Training underway of UAE reactor operators

29 May 2012

A group of students from the United Arab Emirates (UAE) has completed the first stage of training to become qualified operators for the country's new fleet of nuclear power reactors.

The training is part of the Emirates Nuclear Energy Corporation's (Enec's) program to prepare the group to attain licences as senior reactor operators and was delivered by Enec's training partner, Westinghouse.

UAE reactor operators (Enec)
UAE's future reactor operators undergo training by Westinghouse (Image: Enec)

Westinghouse's senior reactor operator training program provides operational knowledge and skills on a simulated pressurized water reactor. The intensive 17-week program is divided into three parts: an online component; classroom instruction; and training in a simulator that recreates various operational situations.

According to Enec, while imparting knowledge of nuclear fundamentals, plant systems and integrated plant operations, the training course plays a key role in the development of a nuclear safety culture, including human performance fundamentals, control room supervisory skills, teamwork and communication.

Enec's deputy chief nuclear officer Ahmed Al Mazrouei said, "Highly knowledgeable, safety-conscious and skilled reactor operators are essential to the safe and reliable operation of the UAE's first nuclear energy facility."

Equal opportunities

Amani Al Hosani, a 26-year-old mother of two, is set to become the UAE's first female nuclear scientist when she completes her master's degree at Khalifa University in August, The National newspaper reported.

Once she graduates, Amani hopes to work in the safety department of the Braka nuclear power plant. "I want to be a nuclear engineer in the simulation field where I can simulate the safety scenarios to see how I can enhance the safety of our power plants," she said.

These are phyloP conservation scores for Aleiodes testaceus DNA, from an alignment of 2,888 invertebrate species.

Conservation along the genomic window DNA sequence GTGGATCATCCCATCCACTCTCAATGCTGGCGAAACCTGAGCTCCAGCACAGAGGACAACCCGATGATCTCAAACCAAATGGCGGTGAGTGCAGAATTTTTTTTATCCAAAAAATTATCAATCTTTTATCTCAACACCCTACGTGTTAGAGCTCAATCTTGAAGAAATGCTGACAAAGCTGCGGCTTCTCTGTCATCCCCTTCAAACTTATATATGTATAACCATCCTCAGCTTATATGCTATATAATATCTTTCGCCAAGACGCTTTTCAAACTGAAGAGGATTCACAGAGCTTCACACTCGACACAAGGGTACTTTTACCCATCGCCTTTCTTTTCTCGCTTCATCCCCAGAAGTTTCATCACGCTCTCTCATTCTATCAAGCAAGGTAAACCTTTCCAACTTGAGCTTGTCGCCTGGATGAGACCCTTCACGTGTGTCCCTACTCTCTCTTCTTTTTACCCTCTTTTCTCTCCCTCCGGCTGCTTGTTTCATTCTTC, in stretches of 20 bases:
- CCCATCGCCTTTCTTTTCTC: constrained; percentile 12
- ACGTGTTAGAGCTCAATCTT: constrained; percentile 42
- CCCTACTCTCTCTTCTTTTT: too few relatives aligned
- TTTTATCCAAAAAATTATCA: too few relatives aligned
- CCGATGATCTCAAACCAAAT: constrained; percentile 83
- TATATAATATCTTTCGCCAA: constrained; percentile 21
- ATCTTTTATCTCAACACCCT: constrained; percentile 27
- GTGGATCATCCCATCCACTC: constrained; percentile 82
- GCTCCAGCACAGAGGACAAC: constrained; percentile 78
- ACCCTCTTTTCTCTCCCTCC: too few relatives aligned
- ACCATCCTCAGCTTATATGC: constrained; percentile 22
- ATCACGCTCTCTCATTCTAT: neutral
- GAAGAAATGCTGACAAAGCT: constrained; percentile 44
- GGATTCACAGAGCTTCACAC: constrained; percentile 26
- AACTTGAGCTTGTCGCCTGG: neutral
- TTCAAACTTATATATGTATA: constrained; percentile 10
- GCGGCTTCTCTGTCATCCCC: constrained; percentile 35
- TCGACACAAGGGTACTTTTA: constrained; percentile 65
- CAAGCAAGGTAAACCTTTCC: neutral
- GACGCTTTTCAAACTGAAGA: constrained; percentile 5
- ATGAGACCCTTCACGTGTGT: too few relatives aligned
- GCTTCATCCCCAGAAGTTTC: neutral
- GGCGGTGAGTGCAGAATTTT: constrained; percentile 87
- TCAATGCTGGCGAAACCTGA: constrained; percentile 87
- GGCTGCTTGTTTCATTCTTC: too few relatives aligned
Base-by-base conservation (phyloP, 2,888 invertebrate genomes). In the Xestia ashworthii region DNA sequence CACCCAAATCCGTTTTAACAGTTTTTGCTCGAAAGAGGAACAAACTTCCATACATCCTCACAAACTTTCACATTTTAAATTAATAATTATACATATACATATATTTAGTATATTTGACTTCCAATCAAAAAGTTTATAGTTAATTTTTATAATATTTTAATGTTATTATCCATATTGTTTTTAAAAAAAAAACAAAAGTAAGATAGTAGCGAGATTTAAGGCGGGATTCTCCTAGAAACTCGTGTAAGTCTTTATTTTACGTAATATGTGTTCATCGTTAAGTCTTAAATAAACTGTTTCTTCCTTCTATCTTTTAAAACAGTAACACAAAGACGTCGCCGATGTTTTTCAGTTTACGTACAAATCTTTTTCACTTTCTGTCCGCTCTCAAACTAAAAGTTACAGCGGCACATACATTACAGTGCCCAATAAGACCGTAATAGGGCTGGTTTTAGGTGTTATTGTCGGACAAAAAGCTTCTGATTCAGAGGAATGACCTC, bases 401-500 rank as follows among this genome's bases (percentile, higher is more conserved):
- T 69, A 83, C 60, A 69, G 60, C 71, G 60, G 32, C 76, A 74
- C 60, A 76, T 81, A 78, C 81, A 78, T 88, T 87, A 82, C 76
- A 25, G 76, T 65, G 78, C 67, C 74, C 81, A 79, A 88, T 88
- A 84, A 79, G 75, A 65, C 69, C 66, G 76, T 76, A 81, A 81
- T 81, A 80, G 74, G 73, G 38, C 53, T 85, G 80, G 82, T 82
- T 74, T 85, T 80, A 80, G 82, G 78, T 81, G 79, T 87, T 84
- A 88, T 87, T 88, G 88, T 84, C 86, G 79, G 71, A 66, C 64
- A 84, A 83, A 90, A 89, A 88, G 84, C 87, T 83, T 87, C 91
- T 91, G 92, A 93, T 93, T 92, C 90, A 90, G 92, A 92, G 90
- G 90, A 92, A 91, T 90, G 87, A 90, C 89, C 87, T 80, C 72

"You do not have to be a superwoman to be a mother and nuclear scientist," she said. "It is a job and all you need is to love science and be passionate about it."

David Helling, senior training advisor at Westinghouse, commented: "I believe that we are working with an exceptional group of young men and women. They have worked extremely hard, they are excited about what they are doing, and I believe that they truly understand the importance of their work to the future of nuclear energy in their country."

Azzah Al Sharhan, Enec's director of human resources, noted, "Emirati students want to play a role in the development of their nation. This desire to make a difference is what drove people to join the oil and gas industries in the 1960s as pioneers of a new sector. Today's generation of energy pioneers are turning to nuclear."

Enec expects to require more than 2000 workers by 2020, with a target of 60% being Emiratis. The company currently employs more than 400 people, 60% of whom are from the UAE. More than 170 Emirati students are currently sponsored under Enec's scholarship programs.

In a $20 billion deal announced in December 2009, Enec selected a Korean consortium led by Korea Electric Power Company (Kepco) to build four APR-1400 reactors at Braka, close to the border with Saudi Arabia, the first of which is scheduled to come online in 2017. Further reactors could be ordered as electricity demand grows from some 16 GWe currently to an expected 40 GWe by 2020.

Researched and written
by World Nuclear News